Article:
According to the South African news website News 24 the French government did after all pay a ransom to secure the release of Liberation newspaper correspondent Florence Aubenas and her Iraqi interpreter in June.
In all, France has paid millions of dollars for the release of three journalists kidnapped in Iraq and its foreign intelligence service now knows the identity of the abductors. This is from a reporter, Roger Auque, who was himself held hostage in Lebanon in 1987.
Auque has been telling Afrique Magazine that - despite official denials - the French government had paid $6m to free. Two other French journalists who had been released last December, Christian Chesnot and Georges Malbrunot, were handed over in exchange for $2m, Auque said, relying on what he described as "a reliable source" for his information.
Officers in DGSE foreign intelligence service "have identified the abductors and the place they had been held", said the journalist, who has written a book about his own captivity at the hands of Hezbollah. "In the basement of the DGSE in Paris the cellphone numbers of the abductors and their photos are stuck on a wall next to a map of Iraq," he said.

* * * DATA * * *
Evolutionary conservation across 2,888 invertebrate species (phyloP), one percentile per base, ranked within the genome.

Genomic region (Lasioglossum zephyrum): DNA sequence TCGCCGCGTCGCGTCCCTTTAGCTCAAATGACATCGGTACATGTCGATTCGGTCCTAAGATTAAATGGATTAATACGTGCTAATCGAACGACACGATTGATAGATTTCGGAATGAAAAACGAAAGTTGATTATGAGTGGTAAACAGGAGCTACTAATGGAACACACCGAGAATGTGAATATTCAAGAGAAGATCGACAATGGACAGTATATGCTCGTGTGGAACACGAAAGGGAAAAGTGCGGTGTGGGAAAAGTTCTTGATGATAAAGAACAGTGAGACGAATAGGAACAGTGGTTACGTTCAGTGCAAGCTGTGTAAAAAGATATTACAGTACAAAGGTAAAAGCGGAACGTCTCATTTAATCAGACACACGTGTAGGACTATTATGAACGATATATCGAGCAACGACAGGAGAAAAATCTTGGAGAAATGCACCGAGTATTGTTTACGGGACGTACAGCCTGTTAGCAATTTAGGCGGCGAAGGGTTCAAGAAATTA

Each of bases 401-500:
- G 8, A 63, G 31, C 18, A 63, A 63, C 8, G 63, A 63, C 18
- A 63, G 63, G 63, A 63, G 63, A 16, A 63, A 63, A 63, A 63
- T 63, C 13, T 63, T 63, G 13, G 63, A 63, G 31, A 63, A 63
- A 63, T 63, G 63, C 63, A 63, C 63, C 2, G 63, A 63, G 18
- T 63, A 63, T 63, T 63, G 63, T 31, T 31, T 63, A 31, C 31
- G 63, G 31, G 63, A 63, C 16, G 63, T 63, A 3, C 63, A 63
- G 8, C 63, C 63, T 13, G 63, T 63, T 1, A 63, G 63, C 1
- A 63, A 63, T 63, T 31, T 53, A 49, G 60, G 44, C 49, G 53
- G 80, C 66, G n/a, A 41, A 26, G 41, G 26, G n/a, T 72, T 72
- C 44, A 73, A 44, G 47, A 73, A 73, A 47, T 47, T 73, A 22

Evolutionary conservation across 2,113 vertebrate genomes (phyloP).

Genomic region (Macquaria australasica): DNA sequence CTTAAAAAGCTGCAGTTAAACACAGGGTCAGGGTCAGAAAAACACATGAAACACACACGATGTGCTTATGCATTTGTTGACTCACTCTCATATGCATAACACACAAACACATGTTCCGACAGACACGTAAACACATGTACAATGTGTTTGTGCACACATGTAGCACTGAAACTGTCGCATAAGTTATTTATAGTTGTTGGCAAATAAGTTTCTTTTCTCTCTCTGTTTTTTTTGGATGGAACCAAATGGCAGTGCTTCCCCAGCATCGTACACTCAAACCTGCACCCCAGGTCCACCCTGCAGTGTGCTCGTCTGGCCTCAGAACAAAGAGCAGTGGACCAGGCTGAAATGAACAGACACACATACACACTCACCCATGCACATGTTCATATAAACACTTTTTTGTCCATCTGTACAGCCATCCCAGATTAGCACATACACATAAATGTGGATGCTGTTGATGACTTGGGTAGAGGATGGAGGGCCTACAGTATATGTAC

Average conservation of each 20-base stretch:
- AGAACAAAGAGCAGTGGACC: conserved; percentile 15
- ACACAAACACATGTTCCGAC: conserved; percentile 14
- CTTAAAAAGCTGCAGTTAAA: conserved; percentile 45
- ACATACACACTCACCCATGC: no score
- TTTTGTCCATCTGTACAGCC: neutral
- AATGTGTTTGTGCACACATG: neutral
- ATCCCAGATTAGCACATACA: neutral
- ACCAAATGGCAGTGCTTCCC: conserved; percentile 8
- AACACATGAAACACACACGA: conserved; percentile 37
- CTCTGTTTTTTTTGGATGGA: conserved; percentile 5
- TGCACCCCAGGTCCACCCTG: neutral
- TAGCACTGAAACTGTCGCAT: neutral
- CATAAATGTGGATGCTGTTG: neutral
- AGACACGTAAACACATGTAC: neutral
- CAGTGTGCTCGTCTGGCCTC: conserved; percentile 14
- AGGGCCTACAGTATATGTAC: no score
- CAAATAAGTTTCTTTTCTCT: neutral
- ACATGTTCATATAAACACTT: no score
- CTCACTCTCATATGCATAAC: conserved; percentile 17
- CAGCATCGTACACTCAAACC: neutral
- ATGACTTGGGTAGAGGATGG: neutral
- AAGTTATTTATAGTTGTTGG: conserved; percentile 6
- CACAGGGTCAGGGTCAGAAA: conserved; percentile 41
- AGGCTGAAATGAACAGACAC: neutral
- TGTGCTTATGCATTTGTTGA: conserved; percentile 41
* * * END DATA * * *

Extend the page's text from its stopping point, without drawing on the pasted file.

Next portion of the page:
"Kidnappers never say at the start that they want money. They prefer to depict themselves as a political or religious movement. "Then they make it understood that all that costs a lot of money and that financial help would be welcome. "A figure is then suggested," he told the magazine.
This is especially relevant in view of an article in the current edition of DefenseNews which suggests that the roadside bombers in Iraq, called "emplacers", are primarily motivated by money, being paid as little as $50 for placing a bomb. Lubricated by French money, the bombers can now afford a lot more staff.
It is so nice to see our friends and allies standing firm alongside us all in the war against terror.